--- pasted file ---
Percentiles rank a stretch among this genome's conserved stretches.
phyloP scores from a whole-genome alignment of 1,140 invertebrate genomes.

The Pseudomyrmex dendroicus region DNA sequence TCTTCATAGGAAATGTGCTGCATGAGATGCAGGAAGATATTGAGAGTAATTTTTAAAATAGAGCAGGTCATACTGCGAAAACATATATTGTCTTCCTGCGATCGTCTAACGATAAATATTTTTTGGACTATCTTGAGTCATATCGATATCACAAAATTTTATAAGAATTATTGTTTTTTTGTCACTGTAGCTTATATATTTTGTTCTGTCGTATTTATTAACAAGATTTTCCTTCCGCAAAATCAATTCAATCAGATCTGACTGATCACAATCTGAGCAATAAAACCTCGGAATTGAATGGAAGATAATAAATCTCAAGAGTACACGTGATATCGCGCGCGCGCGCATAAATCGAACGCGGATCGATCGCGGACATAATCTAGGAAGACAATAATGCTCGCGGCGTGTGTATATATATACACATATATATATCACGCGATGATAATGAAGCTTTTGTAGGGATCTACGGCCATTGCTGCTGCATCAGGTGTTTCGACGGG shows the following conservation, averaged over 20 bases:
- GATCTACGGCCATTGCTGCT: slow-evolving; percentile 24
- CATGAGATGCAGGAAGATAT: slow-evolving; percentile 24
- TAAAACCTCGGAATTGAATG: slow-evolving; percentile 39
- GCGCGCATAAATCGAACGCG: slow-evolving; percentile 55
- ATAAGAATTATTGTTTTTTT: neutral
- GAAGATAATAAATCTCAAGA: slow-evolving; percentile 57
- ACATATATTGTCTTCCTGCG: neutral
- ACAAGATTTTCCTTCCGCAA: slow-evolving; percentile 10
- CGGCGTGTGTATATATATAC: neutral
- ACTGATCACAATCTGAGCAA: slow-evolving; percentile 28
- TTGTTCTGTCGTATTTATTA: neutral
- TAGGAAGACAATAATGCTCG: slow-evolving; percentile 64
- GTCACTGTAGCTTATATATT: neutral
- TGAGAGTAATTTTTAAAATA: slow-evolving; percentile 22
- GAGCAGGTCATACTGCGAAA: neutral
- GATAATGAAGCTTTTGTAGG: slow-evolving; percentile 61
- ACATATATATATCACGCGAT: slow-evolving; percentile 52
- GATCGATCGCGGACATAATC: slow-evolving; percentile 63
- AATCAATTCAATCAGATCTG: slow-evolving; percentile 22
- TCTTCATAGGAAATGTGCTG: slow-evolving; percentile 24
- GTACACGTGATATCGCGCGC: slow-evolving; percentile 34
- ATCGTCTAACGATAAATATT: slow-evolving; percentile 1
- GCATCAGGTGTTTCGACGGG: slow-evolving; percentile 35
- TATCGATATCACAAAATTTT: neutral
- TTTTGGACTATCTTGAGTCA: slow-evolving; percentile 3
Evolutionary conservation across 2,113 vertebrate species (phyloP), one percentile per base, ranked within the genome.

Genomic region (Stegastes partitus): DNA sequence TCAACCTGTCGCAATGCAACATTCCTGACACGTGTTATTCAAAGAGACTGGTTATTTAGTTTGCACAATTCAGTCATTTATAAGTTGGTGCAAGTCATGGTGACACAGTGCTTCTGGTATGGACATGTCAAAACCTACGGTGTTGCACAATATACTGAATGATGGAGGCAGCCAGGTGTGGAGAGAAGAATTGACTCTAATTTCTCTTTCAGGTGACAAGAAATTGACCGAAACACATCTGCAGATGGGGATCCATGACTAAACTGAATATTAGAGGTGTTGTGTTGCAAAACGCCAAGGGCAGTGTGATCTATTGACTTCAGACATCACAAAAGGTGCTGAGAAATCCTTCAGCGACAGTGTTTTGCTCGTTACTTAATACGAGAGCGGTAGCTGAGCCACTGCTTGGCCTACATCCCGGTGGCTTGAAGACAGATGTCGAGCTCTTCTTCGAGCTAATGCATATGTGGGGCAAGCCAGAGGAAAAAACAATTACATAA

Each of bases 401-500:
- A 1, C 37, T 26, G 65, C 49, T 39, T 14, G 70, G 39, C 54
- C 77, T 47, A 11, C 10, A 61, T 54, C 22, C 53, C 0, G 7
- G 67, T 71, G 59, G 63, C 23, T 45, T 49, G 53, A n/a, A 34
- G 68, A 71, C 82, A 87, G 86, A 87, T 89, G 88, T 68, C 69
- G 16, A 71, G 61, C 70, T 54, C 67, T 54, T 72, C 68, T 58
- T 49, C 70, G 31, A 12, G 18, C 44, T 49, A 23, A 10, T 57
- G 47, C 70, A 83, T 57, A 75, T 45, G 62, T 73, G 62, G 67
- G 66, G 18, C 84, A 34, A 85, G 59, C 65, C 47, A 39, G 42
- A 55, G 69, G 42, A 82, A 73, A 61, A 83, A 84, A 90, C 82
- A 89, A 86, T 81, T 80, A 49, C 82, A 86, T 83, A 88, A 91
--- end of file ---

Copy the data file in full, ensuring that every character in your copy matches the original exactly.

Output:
Percentiles rank a stretch among this genome's conserved stretches.
phyloP scores from a whole-genome alignment of 1,140 invertebrate genomes.

The Pseudomyrmex dendroicus region DNA sequence TCTTCATAGGAAATGTGCTGCATGAGATGCAGGAAGATATTGAGAGTAATTTTTAAAATAGAGCAGGTCATACTGCGAAAACATATATTGTCTTCCTGCGATCGTCTAACGATAAATATTTTTTGGACTATCTTGAGTCATATCGATATCACAAAATTTTATAAGAATTATTGTTTTTTTGTCACTGTAGCTTATATATTTTGTTCTGTCGTATTTATTAACAAGATTTTCCTTCCGCAAAATCAATTCAATCAGATCTGACTGATCACAATCTGAGCAATAAAACCTCGGAATTGAATGGAAGATAATAAATCTCAAGAGTACACGTGATATCGCGCGCGCGCGCATAAATCGAACGCGGATCGATCGCGGACATAATCTAGGAAGACAATAATGCTCGCGGCGTGTGTATATATATACACATATATATATCACGCGATGATAATGAAGCTTTTGTAGGGATCTACGGCCATTGCTGCTGCATCAGGTGTTTCGACGGG shows the following conservation, averaged over 20 bases:
- GATCTACGGCCATTGCTGCT: slow-evolving; percentile 24
- CATGAGATGCAGGAAGATAT: slow-evolving; percentile 24
- TAAAACCTCGGAATTGAATG: slow-evolving; percentile 39
- GCGCGCATAAATCGAACGCG: slow-evolving; percentile 55
- ATAAGAATTATTGTTTTTTT: neutral
- GAAGATAATAAATCTCAAGA: slow-evolving; percentile 57
- ACATATATTGTCTTCCTGCG: neutral
- ACAAGATTTTCCTTCCGCAA: slow-evolving; percentile 10
- CGGCGTGTGTATATATATAC: neutral
- ACTGATCACAATCTGAGCAA: slow-evolving; percentile 28
- TTGTTCTGTCGTATTTATTA: neutral
- TAGGAAGACAATAATGCTCG: slow-evolving; percentile 64
- GTCACTGTAGCTTATATATT: neutral
- TGAGAGTAATTTTTAAAATA: slow-evolving; percentile 22
- GAGCAGGTCATACTGCGAAA: neutral
- GATAATGAAGCTTTTGTAGG: slow-evolving; percentile 61
- ACATATATATATCACGCGAT: slow-evolving; percentile 52
- GATCGATCGCGGACATAATC: slow-evolving; percentile 63
- AATCAATTCAATCAGATCTG: slow-evolving; percentile 22
- TCTTCATAGGAAATGTGCTG: slow-evolving; percentile 24
- GTACACGTGATATCGCGCGC: slow-evolving; percentile 34
- ATCGTCTAACGATAAATATT: slow-evolving; percentile 1
- GCATCAGGTGTTTCGACGGG: slow-evolving; percentile 35
- TATCGATATCACAAAATTTT: neutral
- TTTTGGACTATCTTGAGTCA: slow-evolving; percentile 3
Evolutionary conservation across 2,113 vertebrate species (phyloP), one percentile per base, ranked within the genome.

Genomic region (Stegastes partitus): DNA sequence TCAACCTGTCGCAATGCAACATTCCTGACACGTGTTATTCAAAGAGACTGGTTATTTAGTTTGCACAATTCAGTCATTTATAAGTTGGTGCAAGTCATGGTGACACAGTGCTTCTGGTATGGACATGTCAAAACCTACGGTGTTGCACAATATACTGAATGATGGAGGCAGCCAGGTGTGGAGAGAAGAATTGACTCTAATTTCTCTTTCAGGTGACAAGAAATTGACCGAAACACATCTGCAGATGGGGATCCATGACTAAACTGAATATTAGAGGTGTTGTGTTGCAAAACGCCAAGGGCAGTGTGATCTATTGACTTCAGACATCACAAAAGGTGCTGAGAAATCCTTCAGCGACAGTGTTTTGCTCGTTACTTAATACGAGAGCGGTAGCTGAGCCACTGCTTGGCCTACATCCCGGTGGCTTGAAGACAGATGTCGAGCTCTTCTTCGAGCTAATGCATATGTGGGGCAAGCCAGAGGAAAAAACAATTACATAA

Each of bases 401-500:
- A 1, C 37, T 26, G 65, C 49, T 39, T 14, G 70, G 39, C 54
- C 77, T 47, A 11, C 10, A 61, T 54, C 22, C 53, C 0, G 7
- G 67, T 71, G 59, G 63, C 23, T 45, T 49, G 53, A n/a, A 34
- G 68, A 71, C 82, A 87, G 86, A 87, T 89, G 88, T 68, C 69
- G 16, A 71, G 61, C 70, T 54, C 67, T 54, T 72, C 68, T 58
- T 49, C 70, G 31, A 12, G 18, C 44, T 49, A 23, A 10, T 57
- G 47, C 70, A 83, T 57, A 75, T 45, G 62, T 73, G 62, G 67
- G 66, G 18, C 84, A 34, A 85, G 59, C 65, C 47, A 39, G 42
- A 55, G 69, G 42, A 82, A 73, A 61, A 83, A 84, A 90, C 82
- A 89, A 86, T 81, T 80, A 49, C 82, A 86, T 83, A 88, A 91